Roger and Helen spent last night on the shore of Loch Fyne, after what I trust proved a happy afternoon messing around in Alexander’s new boat. They’ll be back here soon, I hope with pictures, and today’s plan is to aim for Jupiter Artland with a picnic (and a camera).
Roger and I – Roger, in particular – spent a good whack of time on Wednesday afternoon trying to install the wireless router James bought for us a year ago. It would have been a great triumph to succeed where James had failed, but we didn’t, despite phone calls to the ISP and a re-setting of my password and much fear that I would find myself cut off from the world altogether. James thinks I should abandon my ISP and switch to British Telecom.
I have finished the third rank of Green Granite Blocks, and am most of the way across the next Slow Row, setting colours for Rank # 4. Again, I’ll delay the photograph until I’ve done a few more rows and the three completed ranks can be seen in all their glory. And that probably won’t happen today, after an afternoon of art.
I continue more and more uneasy about Knit Camp, and may decide not to go which would be a great waste of money. The impression one gets on the Ravelry website is of hair-tearing. I learned just now that classes are removed from the website when they are sold out – that doesn’t seem to include either of mine, Franklin on photography and Donna Druchunas on Japanese Knitting. And with their removal goes any reference to preparatory homework.
The chief hair-tearer says that the information will all come back soon in PDF form.
I have been to two Camp Stitches on the shore of Lake George, oh! happy memories, and one Stitches East. Little as one loves “the X’s”, I never felt adrift like this in the anticipatory weeks. I think it was a great mistake on the part of the hair-tearers not to send a single sheet of paper, in the mail, to each camper acknowledging payment, confirming classes and dates, specifying what you needed to bring and do for each class, and perhaps including a map of the Stirling campus. Computers should have been able to do the work: it wouldn’t have taken much of human money or time.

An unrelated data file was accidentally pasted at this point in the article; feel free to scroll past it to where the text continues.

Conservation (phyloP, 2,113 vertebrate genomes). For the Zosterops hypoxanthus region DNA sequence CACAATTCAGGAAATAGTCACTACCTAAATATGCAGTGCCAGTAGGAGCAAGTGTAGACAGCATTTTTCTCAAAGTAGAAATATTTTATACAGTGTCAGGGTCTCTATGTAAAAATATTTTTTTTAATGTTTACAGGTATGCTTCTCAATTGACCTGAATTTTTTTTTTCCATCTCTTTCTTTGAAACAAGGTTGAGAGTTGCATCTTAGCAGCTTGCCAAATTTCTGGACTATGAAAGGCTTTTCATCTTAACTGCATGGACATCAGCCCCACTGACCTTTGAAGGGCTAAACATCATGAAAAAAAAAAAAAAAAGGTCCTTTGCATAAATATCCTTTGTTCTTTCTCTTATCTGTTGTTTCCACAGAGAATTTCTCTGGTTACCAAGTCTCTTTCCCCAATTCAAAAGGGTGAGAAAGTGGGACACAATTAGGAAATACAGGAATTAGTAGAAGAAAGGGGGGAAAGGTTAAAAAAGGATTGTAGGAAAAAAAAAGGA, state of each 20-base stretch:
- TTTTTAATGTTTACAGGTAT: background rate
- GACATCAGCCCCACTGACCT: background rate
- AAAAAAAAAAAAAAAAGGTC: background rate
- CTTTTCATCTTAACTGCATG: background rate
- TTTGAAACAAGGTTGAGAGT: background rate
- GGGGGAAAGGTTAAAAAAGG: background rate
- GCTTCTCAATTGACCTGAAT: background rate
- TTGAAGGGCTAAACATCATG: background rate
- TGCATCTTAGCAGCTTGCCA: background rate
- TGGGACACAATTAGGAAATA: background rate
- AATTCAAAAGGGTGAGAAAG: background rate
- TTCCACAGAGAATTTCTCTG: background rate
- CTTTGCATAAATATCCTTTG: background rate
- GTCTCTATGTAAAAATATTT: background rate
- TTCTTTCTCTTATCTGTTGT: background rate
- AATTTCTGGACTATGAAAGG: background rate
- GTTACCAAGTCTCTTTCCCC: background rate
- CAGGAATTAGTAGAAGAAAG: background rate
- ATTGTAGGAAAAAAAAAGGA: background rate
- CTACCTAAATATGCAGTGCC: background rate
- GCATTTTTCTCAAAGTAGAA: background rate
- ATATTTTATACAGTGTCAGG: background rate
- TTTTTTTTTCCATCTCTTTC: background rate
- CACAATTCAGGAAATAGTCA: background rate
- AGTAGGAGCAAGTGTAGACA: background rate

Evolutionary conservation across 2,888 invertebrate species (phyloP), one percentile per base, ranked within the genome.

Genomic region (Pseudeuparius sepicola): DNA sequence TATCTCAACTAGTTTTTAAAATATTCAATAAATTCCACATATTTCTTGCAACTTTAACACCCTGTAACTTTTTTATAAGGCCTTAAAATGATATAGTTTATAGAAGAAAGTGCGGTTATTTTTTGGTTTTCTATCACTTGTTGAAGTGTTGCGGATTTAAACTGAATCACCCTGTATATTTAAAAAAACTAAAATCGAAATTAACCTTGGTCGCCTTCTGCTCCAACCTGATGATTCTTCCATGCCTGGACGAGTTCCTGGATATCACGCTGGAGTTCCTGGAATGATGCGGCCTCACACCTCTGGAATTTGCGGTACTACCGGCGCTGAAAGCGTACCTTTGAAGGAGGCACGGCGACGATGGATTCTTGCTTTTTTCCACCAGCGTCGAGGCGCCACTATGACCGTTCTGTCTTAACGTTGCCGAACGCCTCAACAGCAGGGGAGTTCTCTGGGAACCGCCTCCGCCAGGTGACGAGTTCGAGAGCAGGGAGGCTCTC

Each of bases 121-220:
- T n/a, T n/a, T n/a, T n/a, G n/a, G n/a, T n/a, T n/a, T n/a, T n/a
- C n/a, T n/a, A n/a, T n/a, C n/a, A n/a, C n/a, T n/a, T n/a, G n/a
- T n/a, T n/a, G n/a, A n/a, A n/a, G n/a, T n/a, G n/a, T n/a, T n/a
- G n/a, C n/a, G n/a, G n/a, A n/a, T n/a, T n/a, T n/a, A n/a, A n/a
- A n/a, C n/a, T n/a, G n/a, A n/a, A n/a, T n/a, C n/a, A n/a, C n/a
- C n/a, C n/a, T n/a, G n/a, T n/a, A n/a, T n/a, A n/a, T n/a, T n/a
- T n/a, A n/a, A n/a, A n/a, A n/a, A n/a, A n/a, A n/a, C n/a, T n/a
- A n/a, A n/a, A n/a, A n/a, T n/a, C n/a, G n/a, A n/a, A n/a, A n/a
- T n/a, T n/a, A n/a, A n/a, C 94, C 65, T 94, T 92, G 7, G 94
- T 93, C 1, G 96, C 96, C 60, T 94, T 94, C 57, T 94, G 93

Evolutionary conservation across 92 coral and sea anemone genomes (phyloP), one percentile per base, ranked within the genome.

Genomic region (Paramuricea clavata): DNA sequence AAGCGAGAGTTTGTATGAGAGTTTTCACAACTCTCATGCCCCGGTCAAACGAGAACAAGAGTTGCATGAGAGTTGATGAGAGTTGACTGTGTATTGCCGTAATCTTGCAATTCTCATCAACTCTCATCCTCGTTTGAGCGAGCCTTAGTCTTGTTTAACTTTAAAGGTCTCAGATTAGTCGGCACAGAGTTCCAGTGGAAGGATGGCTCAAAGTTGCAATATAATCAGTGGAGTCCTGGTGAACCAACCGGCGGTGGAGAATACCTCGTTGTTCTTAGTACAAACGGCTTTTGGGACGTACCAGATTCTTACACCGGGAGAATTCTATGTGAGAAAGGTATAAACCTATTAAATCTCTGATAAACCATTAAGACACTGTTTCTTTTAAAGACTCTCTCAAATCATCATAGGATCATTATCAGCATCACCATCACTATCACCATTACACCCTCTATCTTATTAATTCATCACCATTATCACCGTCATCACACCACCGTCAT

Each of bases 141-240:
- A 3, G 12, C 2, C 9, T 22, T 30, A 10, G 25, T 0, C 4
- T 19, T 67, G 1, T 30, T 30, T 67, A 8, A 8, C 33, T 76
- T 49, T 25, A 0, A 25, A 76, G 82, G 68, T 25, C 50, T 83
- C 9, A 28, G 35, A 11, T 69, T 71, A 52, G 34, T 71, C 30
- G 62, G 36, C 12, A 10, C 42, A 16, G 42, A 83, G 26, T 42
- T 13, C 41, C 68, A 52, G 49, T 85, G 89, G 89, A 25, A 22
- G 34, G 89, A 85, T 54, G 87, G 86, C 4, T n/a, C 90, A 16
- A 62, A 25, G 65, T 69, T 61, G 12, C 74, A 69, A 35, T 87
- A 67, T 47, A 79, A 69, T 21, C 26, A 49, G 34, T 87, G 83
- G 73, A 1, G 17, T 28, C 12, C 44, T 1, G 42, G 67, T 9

On the other hand, my husband is beginning to talk of another trip to London. I am very keen not to have it happen in July or August, so I am glad to have Knit Camp in position to use as a counterweight if necessary.
Here’s where we are so far. Seeds keep coming up, in the form of spindly stems, and then collapsing as if damping off before they’ve even started. No cotyleda, even. Perhaps it’s not exactly poor germination salsola soda suffers from, but a lack of life skills. As well as the two little green plants you can see – assuming they’re not passing weeds – there are three spindly stems which haven’t yet collapsed and which seem to be evidencing seed leaves. And it’s only 10 days since the seeds went in – there may be more to come.